Growing into its own

Caroline Edwards (left) and Linda Willup will graduate Friday from the Northwest Indian College's four-year bachelor’s degree program, native environmental science. They stand in the 13 Moons Community Garden behind the school, which acts as a hands-on learning tool for students. Frank Varga / Skagit Valley Herald

SWINOMISH INDIAN TRIBAL COMMUNITY — Friday marks a milestone for the Swinomish branch of the Northwest Indian College.

Three students will graduate from the school’s first four-year bachelor’s degree program, native environmental science.

The program was accredited in 2010 and allows students to craft their coursework according to their interests, if they meet minimum requirements.

Caroline Edwards, for example, went for a communication and outreach focus.

Currently the assistant editor for the Swinomish tribal newsletter, she melded her talents for the environment and communication and could possibly leverage her degree to work for the tribal planning department, she said.

Linda Willup works as a liaison to tribal students and families at La Conner High School and plans to put her education to work by helping to incorporate native environmental education into the students’ science curriculum.

The school and its environmental science program received a boost last summer when the First Nation Development Institute granted the college $45,000 to develop a community garden that would act as a learning tool for students, as well as a place where community members could learn to grow their own food.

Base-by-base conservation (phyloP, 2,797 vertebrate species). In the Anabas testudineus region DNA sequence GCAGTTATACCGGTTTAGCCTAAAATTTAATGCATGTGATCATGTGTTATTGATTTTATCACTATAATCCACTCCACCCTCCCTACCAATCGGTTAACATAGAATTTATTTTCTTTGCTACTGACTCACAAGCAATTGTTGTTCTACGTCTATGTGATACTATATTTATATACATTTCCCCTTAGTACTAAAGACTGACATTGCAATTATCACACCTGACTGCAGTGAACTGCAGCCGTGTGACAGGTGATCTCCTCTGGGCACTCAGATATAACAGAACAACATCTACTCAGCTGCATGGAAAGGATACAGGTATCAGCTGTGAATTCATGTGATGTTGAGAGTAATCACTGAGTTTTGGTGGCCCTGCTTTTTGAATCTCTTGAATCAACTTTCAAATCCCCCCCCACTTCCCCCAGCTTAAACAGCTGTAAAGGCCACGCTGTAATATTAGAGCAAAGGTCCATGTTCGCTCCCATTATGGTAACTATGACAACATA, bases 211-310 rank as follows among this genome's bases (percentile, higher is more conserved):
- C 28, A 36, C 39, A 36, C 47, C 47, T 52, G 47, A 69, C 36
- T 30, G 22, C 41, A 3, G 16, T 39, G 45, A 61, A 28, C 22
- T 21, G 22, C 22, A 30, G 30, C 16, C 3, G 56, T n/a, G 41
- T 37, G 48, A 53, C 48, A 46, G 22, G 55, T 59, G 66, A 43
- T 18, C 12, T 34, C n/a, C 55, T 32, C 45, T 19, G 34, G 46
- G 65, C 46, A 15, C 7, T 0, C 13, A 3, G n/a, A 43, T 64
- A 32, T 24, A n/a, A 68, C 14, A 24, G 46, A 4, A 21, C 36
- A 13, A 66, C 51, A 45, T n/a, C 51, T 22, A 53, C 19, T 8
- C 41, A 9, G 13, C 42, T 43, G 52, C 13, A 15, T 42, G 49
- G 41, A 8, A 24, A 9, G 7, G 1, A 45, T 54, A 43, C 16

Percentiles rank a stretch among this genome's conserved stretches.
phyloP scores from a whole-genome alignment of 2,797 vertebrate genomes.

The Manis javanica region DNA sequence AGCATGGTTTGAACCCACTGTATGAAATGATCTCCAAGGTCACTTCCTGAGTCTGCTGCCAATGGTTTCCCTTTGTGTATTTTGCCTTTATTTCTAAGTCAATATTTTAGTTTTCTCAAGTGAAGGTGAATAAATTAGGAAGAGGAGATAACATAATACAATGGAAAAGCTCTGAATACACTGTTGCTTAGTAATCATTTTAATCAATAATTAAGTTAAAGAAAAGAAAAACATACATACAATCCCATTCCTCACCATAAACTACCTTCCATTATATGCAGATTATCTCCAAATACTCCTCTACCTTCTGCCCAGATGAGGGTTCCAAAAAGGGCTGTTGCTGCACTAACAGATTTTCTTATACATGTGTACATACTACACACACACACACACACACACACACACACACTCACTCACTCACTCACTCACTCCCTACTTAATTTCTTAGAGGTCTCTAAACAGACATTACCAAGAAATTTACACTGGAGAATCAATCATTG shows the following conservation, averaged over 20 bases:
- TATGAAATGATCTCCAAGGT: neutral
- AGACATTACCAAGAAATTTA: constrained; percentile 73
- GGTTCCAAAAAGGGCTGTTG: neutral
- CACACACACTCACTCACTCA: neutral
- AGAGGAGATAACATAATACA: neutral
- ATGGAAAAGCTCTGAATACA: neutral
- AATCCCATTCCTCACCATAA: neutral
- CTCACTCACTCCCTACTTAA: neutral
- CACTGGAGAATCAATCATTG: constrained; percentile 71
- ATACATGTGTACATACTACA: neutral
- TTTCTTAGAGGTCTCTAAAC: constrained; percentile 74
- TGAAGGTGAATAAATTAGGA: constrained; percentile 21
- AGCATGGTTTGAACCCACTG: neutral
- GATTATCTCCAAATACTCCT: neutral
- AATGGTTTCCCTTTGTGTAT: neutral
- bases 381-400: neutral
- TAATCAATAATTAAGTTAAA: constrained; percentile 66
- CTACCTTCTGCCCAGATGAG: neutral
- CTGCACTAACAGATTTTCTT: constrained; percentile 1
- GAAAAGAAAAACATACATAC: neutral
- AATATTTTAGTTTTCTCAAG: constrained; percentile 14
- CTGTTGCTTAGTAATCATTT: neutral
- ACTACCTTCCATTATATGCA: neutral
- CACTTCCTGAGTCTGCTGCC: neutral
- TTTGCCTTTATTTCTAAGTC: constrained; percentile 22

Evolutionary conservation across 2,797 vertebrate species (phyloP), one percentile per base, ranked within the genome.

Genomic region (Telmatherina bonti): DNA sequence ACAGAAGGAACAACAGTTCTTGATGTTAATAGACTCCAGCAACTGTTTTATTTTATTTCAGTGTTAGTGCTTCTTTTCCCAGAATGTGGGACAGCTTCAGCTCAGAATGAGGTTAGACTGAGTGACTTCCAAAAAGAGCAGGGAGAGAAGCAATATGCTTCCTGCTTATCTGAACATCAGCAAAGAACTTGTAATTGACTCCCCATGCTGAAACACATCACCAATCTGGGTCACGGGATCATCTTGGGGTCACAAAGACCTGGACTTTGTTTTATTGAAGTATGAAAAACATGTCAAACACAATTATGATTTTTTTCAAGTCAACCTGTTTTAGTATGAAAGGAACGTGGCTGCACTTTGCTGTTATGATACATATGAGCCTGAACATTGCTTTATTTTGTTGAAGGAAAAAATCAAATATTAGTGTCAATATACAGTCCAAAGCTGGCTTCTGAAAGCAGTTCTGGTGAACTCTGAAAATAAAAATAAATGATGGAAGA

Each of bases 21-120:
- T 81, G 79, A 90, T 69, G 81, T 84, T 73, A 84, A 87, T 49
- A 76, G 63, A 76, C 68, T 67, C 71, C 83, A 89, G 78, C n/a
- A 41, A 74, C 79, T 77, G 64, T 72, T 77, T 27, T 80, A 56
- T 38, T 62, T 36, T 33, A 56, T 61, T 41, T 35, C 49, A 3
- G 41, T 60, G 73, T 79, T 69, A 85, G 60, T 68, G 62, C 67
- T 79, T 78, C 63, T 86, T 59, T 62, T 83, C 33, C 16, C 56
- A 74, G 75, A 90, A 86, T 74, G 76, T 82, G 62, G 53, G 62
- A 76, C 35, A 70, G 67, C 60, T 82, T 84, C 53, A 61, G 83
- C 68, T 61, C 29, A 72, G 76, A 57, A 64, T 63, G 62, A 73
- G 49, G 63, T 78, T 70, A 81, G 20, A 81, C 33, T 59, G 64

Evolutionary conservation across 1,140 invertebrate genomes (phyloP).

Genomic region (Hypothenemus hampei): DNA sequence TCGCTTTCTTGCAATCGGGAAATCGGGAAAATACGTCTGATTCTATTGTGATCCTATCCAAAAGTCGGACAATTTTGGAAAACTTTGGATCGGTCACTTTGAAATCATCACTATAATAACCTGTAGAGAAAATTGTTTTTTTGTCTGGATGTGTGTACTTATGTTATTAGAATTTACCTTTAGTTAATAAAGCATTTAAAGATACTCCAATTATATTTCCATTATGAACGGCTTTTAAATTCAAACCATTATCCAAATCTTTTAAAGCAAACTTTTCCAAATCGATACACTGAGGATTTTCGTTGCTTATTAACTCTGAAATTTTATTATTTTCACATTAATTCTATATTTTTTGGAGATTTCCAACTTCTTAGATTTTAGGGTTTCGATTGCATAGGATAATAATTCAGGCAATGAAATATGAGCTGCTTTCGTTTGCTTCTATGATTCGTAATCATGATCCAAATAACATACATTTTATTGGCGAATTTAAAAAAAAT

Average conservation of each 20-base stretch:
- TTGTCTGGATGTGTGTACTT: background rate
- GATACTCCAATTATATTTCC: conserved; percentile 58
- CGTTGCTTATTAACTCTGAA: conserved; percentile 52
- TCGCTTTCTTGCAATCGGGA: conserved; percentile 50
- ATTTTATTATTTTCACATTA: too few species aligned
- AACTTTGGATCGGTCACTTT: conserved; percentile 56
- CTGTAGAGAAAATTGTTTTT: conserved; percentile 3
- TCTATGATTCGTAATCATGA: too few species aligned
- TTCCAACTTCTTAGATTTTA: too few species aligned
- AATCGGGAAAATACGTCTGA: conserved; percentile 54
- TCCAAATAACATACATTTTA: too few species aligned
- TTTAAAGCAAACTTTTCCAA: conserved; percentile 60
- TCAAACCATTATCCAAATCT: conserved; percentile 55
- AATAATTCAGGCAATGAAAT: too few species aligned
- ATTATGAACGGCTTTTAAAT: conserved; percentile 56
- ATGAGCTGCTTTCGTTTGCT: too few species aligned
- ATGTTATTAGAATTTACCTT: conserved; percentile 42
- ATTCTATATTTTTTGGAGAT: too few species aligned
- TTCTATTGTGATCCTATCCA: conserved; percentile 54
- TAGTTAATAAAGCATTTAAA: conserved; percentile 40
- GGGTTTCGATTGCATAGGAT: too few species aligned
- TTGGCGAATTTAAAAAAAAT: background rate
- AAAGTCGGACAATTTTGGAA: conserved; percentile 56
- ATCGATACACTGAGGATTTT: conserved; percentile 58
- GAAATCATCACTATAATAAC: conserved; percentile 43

Since last fall, the “13 Moons” garden has grown to bear blueberries, elderberries, huckleberries, medicinal herbs, squash and several other crops traditional to the indigenous diet.

Willup worked with the garden during the recent winter quarter, and the hands-on experience taught her how native agriculture fits into environmental sustainability, she said.

It also helped connect her to the garden.

Willup, who was at the garden Wednesday, gazed at a honeycrisp apple tree she helped plant.

“We feel like we’re personally responsible for this little tree, here,” she said. “For our lifetimes it’ll be something we’re connected to.”

Willup credits science teacher Jessica Gigot for engaging the students, as well.

“Having never known anything about gardening before, she brought us into the world of what sustainable gardening is,” she said.

Willup and Edwards both said Northwest Indian College’s native environmental science program marked personal transformations in their lives and enhanced their careers.

Willup, a La Conner resident married to a Swinomish tribal member, earned an associate’s degree in Native American studies in 2007 from the school. When she found out the bachelor of science degree in native environmental science was accredited, she knew it would be a fitting continuation of her education.

“It was an amazing life change for me,” she said.

Edwards, a Swinomish tribal member living in Mount Vernon, found the program at a time when she felt stuck in her education.

She went to Skagit Valley College after high school, but didn’t fit in there, she said.

“I kind of felt a little uncomfortable,” Edwards said. “I couldn’t relate to anybody.”

She transferred to Northwest Indian College in Swinomish and finished her associate degree there. When she learned of the new four-year degree, she took some required classes and joined the program.

“We just kind of pulled each other along,” she said of her tightly-knit classmates.

Gigot hopes to continue securing grants that will further develop the community garden and the native environmental science program.

Eventually, she hopes the college can grow food on more spacious agricultural land and allow community members to rent space at the garden site.

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